If you watch the news or spend any time online you can get the idea that social media use has reached 100 percent market saturation. Grandma’s are on Facebook now, after all, and Pew Research found that 6 in 10 seniors are now online and just under half are broadband adopters.

Even as seniors continue to log on and join the conversation at growing rates, there’s one segment of the population that’s less likely to engage online – and that’s federal government employees and security clearance holders.

I was recently at a career fair for security cleared professionals. One of the things that makes it different than your typical networking event (in addition to the number of individuals who tell you ‘no pictures, please!’) is that you can’t count on being able to look this group up on LinkedIn later. And there’s good reason for that.

“Advertising your security clearance on sites liked LinkedIn makes you an intelligence target and evidences a lack of discretion,” said security clearance attorney and former background investigator Sean Bigley. “The granting of a security clearance is fundamentally the government agreeing that you can be trusted (both in terms of honesty and common sense). Publicly posting your security clearance details online may not impact anyone’s opinion of your honesty, but it certainly might impact opinions about your common sense. After all, if someone is sharing their clearance details with the whole world online, who is to say that they wouldn’t also spill the classified information they learn?”

Watching the Watchers

Earlier this summer (before China allegedly stole the background investigations of approximately 20 million clearance holders), a website called IC Watch, a project of Transparency Toolkit, uploaded the resumes of 27,000 people believed to work in the intelligence community. The resumes were released in searchable format (meaning you can search to see if your own name is included), with the purpose of ‘better understanding mass surveillance programs.’

Transparency Toolkit called IC Watch a special program designed to ‘watch the watchers.’ If you work in the defense industry and intelligence community you’ve always know you’re a potential target for nefarious actors. But ever since the record leaks by Edward Snowden, being a watcher is perhaps more unpopular than ever.

Where did the Transparency Toolkit find that treasure trove of information? LinkedIn.

“I would advocate great care be taken in the public sharing of your personal information, to include the fact you enjoy the trust and confidence of the US Government as evidenced by the security clearance provided to you so that you may perform a specific function dealing with national security,” said Christopher Burgess, CEO and co-founder of Prevendra, a company that advocates for online safety. “That said, you can and should share you are “eligible” and thus stepping over the factual, “I have access.”  As the access is where the nation has placed their trust, and where the hostile intelligence service will attempt to make their approach.”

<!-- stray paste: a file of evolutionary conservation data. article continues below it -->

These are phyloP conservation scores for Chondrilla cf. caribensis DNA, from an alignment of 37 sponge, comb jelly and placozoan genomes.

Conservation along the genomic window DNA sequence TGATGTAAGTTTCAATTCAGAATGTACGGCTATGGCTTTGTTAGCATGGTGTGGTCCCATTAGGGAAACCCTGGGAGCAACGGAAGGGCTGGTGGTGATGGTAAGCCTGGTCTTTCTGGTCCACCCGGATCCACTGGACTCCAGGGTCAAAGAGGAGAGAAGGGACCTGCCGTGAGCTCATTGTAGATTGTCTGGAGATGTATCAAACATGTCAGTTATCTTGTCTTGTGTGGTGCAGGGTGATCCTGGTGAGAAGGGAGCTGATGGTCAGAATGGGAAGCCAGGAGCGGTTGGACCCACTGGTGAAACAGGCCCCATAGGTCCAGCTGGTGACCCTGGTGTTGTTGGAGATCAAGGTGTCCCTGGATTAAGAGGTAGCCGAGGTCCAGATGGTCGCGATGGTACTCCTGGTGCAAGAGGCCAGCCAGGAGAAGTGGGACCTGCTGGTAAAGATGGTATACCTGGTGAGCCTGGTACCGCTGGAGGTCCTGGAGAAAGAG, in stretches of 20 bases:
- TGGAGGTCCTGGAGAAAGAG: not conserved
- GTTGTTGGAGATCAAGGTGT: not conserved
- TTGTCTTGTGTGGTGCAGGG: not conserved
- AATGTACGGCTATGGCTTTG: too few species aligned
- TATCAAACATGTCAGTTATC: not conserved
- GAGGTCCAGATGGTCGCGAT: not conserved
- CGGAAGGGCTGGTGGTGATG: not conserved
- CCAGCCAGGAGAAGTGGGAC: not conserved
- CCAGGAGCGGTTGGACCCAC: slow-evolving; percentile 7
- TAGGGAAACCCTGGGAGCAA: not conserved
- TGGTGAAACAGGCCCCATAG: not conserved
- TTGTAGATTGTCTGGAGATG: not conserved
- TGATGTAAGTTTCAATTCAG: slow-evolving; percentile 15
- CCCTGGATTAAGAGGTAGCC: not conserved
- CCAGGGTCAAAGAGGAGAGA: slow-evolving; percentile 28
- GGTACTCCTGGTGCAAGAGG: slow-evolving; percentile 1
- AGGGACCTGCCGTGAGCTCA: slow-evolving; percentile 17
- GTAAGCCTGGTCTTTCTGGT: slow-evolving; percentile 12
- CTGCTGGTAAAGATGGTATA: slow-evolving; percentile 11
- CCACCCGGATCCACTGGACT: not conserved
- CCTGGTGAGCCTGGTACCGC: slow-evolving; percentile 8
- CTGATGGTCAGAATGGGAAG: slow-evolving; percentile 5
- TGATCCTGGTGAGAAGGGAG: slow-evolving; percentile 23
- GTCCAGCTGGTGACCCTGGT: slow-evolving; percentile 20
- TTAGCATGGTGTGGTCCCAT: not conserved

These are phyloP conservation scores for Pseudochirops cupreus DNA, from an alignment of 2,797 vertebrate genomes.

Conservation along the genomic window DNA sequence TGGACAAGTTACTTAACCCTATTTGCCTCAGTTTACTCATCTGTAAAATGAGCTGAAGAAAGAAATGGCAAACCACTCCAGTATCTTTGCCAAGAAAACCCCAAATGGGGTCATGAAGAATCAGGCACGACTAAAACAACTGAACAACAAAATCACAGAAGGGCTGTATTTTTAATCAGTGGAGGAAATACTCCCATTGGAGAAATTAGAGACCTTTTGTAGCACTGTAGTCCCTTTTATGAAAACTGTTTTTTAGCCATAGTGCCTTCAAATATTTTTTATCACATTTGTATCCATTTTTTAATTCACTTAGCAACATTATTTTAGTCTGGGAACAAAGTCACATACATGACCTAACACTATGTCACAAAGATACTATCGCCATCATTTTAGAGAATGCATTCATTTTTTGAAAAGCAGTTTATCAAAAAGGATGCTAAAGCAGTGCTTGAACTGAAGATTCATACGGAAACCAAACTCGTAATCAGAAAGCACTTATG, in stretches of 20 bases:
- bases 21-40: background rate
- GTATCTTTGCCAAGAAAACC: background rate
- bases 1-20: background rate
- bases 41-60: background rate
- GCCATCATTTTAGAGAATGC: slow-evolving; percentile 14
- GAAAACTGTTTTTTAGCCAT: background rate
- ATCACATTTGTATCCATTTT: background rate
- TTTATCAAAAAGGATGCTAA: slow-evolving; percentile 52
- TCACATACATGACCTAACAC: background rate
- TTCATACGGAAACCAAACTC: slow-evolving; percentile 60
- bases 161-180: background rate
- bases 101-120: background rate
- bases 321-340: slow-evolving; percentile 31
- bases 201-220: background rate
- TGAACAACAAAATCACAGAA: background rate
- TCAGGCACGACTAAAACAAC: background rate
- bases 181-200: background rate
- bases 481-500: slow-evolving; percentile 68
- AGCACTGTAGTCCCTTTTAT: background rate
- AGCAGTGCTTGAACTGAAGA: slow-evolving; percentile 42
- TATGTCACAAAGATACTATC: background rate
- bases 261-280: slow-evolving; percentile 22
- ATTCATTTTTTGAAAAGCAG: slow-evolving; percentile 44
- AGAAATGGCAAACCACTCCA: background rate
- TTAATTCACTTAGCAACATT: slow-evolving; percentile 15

Burgess also urged caution in just how detailed of a profile you create online. The more detailed your public-facing career profile, the easier target you make yourself for spear phishing attacks.

Smarter Social Networking

There is utility in social networking. While some members of the Intelligence Community may find it safer to stay off line, most of us are perfectly safe with our Twitter accounts and Facebook profiles. But there are smart steps anyone can take, and particularly those who work for the government and in sensitive national security positions.

  1. Use first name, last initial only.

There’s nothing that makes me cringe more than a highly specialized cleared professional with a LinkedIn profile with their first name, last name and clearance level all emblazoned in the header. There’s no need to that aggressively advertise your name or access.

  1. Don’t stay logged on.

How many of us actually take the time to log out of our social networking profiles? Not many – that’s part of the utility. But especially if you’re networking on a public or workplace computer, or on a phone, it’s best to make log in/log out a habit.

  1. Know every contact.

LinkedIn seems to prize those making the most connections (I’ve seen several who post the number of connections proudly in their user name ‘Bob Jones, 10,000+ Connections!!’). But, you shouldn’t be making connections with those you don’t know personally. The British Intelligence Service recently highlighted this in a memo which noted a large number of British civil servants were found to have connected with ‘known hostile intelligence service cover profiles.’ Ouch. MI5 is urging British civil servants to be more cautious. The same should be said for government employees and contractors in the States.

  1. Don’t mix business and pleasure.

It’s a bit of a twisty wicket for active job seekers – you’re told to always be networking, and yet urged to use discretion about listing your clearance status. One of the easiest ways to navigate this is use social networking sites for strict networking – don’t post your resume, don’t list your employment details, and be wary even of connecting with companies you know – only connect with individuals you have met in person. Then, choose a secure, password protected career networking site such as the Cleared Network for posting your resume and clearance status. No site is 100 percent safe, but ClearanceJobs.com is the only career site with end-to-end https encryption.

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Lindy Kyzer is the editor of ClearanceJobs.com. She loves the NISPPAC, social media, and the U.S. military. Have a conference, tip, or story idea to share? Email lindy.kyzer@clearancejobs.com. Interested in writing for ClearanceJobs.com? Learn more here.